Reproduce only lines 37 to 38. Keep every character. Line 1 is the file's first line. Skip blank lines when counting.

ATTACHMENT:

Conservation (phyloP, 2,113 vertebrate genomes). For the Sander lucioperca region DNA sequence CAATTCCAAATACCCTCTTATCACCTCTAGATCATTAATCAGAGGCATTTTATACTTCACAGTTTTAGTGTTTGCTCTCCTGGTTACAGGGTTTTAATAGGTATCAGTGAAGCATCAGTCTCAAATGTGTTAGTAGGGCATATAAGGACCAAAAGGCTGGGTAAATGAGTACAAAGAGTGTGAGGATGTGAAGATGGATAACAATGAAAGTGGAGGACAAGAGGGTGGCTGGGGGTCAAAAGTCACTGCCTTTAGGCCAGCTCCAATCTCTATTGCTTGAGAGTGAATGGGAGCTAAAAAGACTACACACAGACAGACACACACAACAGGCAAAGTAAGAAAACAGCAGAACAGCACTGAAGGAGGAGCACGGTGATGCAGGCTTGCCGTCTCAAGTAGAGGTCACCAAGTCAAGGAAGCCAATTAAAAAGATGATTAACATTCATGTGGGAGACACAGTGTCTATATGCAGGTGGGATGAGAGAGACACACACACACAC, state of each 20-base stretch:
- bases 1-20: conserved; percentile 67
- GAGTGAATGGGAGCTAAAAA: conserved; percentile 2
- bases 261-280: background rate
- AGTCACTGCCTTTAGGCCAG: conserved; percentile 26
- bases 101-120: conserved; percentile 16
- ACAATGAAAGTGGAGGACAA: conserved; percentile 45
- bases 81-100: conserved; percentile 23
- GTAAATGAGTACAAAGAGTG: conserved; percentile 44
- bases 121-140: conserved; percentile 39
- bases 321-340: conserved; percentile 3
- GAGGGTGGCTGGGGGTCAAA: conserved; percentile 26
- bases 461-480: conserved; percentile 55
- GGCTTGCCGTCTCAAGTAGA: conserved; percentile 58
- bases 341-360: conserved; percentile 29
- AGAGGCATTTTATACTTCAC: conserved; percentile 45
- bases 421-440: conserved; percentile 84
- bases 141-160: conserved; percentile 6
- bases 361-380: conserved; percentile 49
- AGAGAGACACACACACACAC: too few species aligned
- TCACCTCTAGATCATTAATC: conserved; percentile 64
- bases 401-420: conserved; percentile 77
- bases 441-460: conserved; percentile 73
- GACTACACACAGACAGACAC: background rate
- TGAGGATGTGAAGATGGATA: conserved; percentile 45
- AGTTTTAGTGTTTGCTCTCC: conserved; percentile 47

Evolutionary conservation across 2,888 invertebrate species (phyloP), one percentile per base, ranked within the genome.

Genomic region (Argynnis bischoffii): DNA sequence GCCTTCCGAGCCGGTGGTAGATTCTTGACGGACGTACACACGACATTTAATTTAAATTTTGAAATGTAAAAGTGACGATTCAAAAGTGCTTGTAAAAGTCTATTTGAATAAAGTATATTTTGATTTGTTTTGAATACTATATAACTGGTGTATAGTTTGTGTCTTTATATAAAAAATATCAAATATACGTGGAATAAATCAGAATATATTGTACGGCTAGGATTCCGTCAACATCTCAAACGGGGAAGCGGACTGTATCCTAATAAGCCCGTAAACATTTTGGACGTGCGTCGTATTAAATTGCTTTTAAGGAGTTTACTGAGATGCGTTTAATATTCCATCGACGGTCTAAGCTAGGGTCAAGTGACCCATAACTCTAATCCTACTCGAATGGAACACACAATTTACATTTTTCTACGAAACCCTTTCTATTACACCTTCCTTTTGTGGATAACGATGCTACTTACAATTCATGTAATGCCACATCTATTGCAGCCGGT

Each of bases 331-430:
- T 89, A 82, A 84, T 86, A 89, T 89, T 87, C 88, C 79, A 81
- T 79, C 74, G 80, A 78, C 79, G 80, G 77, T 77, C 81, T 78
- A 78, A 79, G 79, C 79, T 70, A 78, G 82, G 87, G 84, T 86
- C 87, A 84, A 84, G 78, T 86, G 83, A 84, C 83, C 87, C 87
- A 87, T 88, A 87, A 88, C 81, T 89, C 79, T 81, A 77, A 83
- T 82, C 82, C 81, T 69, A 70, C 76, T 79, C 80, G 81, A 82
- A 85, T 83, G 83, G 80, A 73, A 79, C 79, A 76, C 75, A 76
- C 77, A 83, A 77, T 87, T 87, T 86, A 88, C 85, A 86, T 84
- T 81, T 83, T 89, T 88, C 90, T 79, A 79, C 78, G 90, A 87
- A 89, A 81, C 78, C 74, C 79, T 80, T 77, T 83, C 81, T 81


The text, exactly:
- C 77, A 83, A 77, T 87, T 87, T 86, A 88, C 85, A 86, T 84
- T 81, T 83, T 89, T 88, C 90, T 79, A 79, C 78, G 90, A 87